An innovative tool to boost preclinical development
Vibiosphen’s constant objective is to develop innovative and translational experimental models that would ultimately result in the decrease of the number of animals used for preclinical testings.
To fill the gap between in vitro models that use 2D cells and mice, we developed human lung organoids as a model to characterize drugs that will target respiratory tract infections.
The development of this new model became even more relevant in light of the recent FDA’s announcement that claimed that human trials can now be designed without any prior animal data.
Because they are made from human material, they provide biologically relevant information that will help to better design the subsequent in vivo experiments. The use of human organoids should also save time and money, since the preclinical timescale should be drastically reduced thanks to the translational nature of the model.
Lung organoids that were infected with bacteria (Acinetobacter baumannii Pseudomonas aeruginosa and Staphylococcus aureus) produced IL-8. They were also infected with viruses (influenza virus and rhinovirus) and fungi (Candida albicans and Aspergillus fumigatus).
The model was then complexified to make it even more translational using a microfluidic system. We have designed two different models that mimic the two main methods for drug delivery for respiratory tract infections:
(i) inhalation in which a high dose of drug reaches the lung and then is rapidly cleared.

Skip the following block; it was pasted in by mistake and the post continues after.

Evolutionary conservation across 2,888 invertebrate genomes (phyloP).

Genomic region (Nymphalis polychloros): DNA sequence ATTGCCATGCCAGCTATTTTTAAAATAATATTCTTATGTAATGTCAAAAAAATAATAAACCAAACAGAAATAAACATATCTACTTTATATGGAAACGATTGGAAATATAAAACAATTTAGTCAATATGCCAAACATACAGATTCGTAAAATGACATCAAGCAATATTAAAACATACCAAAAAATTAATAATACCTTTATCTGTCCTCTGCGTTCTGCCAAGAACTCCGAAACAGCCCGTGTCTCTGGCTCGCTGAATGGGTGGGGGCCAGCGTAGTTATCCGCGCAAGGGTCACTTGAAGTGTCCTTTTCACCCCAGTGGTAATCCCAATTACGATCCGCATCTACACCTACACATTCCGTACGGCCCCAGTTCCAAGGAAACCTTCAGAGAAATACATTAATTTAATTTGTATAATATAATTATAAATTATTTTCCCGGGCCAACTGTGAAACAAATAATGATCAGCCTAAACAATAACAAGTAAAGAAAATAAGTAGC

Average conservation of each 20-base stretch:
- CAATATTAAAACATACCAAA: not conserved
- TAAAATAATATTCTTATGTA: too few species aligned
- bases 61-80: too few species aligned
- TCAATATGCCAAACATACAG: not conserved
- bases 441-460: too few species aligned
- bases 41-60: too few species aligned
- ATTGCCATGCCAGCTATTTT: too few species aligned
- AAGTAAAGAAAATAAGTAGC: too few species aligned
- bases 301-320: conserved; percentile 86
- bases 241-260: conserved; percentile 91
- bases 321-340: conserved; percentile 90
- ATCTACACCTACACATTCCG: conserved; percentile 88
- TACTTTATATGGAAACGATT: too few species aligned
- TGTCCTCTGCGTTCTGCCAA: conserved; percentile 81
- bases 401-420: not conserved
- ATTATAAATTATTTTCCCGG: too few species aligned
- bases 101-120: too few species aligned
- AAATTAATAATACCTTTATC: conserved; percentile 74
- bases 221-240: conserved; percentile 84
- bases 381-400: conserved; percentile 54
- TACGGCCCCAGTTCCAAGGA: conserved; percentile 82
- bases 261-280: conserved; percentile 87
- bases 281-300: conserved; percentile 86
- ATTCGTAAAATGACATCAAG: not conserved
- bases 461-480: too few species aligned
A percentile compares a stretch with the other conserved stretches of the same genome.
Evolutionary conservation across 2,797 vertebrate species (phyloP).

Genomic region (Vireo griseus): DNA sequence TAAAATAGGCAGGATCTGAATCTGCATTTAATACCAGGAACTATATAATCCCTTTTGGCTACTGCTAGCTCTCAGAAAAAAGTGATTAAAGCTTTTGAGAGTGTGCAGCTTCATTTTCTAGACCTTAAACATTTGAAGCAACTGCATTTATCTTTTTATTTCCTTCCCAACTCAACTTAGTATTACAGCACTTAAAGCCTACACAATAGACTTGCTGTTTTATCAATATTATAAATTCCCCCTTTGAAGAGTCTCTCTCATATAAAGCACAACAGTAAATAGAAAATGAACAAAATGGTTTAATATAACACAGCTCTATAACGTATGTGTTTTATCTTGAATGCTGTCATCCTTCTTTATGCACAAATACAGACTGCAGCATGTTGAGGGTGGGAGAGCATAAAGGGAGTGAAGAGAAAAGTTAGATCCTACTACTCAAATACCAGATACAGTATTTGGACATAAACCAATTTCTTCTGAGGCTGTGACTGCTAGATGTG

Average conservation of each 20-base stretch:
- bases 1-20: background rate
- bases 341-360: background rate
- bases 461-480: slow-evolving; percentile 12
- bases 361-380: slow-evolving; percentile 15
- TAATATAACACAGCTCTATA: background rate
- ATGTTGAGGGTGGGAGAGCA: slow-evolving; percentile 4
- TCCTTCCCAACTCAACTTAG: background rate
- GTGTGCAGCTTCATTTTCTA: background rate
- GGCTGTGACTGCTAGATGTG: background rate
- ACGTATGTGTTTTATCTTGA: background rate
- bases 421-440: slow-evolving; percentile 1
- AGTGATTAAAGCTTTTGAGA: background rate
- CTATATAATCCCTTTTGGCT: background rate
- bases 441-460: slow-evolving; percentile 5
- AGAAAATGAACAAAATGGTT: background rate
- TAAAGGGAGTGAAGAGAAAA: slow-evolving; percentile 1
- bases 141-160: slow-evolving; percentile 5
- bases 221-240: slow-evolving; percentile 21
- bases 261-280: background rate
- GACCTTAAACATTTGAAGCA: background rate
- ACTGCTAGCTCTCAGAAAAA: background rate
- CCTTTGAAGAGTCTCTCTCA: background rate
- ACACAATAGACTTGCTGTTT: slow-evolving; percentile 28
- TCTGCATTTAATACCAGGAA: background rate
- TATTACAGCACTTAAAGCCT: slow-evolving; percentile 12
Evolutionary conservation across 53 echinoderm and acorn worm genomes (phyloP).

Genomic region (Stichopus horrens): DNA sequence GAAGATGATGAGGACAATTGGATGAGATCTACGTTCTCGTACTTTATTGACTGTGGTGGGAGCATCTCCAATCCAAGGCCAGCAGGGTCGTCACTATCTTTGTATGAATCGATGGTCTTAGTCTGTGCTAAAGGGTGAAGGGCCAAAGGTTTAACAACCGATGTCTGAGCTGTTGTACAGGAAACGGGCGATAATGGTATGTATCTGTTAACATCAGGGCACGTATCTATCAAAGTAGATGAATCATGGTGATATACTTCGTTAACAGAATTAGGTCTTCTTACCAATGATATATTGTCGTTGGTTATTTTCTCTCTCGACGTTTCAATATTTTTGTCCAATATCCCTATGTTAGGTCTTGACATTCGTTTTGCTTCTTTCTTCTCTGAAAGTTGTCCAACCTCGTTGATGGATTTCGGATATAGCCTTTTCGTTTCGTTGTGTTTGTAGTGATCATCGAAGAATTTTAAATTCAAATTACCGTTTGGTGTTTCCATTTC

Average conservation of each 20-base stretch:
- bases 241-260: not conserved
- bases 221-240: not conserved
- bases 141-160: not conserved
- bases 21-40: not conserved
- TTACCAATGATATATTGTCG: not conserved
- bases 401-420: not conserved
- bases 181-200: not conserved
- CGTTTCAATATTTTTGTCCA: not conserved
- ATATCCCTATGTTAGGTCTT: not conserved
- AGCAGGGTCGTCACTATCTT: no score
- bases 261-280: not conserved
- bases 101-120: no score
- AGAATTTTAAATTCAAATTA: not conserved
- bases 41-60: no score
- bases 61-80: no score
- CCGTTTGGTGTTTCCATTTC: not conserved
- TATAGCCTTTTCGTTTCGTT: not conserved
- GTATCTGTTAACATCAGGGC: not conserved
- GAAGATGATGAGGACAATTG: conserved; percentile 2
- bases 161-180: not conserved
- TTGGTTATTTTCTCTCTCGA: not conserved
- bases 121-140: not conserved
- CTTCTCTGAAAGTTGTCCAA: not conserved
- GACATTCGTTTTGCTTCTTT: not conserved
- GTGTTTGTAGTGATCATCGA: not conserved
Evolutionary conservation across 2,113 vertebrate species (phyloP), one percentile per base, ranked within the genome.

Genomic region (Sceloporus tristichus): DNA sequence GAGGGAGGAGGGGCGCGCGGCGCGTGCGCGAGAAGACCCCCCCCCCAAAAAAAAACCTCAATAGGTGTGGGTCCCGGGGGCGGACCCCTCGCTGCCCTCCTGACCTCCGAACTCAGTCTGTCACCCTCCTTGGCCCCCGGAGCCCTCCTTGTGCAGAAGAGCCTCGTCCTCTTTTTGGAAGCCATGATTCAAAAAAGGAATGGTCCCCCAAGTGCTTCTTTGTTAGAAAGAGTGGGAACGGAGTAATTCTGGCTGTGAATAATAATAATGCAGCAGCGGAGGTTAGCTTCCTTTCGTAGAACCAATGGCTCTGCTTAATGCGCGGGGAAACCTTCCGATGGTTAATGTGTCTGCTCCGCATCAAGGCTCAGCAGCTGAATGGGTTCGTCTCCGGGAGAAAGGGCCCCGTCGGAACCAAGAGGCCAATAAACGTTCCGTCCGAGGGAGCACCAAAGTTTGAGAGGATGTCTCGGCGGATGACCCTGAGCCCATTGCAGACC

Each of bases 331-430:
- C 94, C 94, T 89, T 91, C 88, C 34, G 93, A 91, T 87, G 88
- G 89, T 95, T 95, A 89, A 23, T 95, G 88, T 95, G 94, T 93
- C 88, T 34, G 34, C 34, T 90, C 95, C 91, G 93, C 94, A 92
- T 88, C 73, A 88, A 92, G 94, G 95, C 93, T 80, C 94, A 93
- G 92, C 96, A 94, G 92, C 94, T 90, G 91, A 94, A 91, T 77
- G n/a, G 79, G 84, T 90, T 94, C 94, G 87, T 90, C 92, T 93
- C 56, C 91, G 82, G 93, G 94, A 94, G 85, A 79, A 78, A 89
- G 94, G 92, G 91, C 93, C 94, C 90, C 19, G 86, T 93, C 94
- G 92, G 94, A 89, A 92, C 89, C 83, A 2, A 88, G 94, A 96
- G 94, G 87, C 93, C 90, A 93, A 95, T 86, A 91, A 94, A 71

(ii) perfusion in which the drug is instilled for a long period of time.
Another level of complexification added consisted in the addition of pulmonary immune cells to mimic as accurately as possible the pulmonary environment. The idea is to bring the 2 main innate immune cells present in the lungs that are dendritic cells and alveolar macrophages together with the organoids and see what happens in a situation of infection, both in our static model and in the microfluidic system.
At Vibiosphen we truly believe that pushing innovative model in the preclinical test arsenal is much needed to improve the success of the drug development process. By introducing new translational model to the pipeline of models, we are confident that the in vivo studies will be better designed and avoid some expensive back and forth experiments to reach the right set up.
Please feel free to reach out to discuss about the model and how it could impact your preclinical development and ultimately boost your drug development process.
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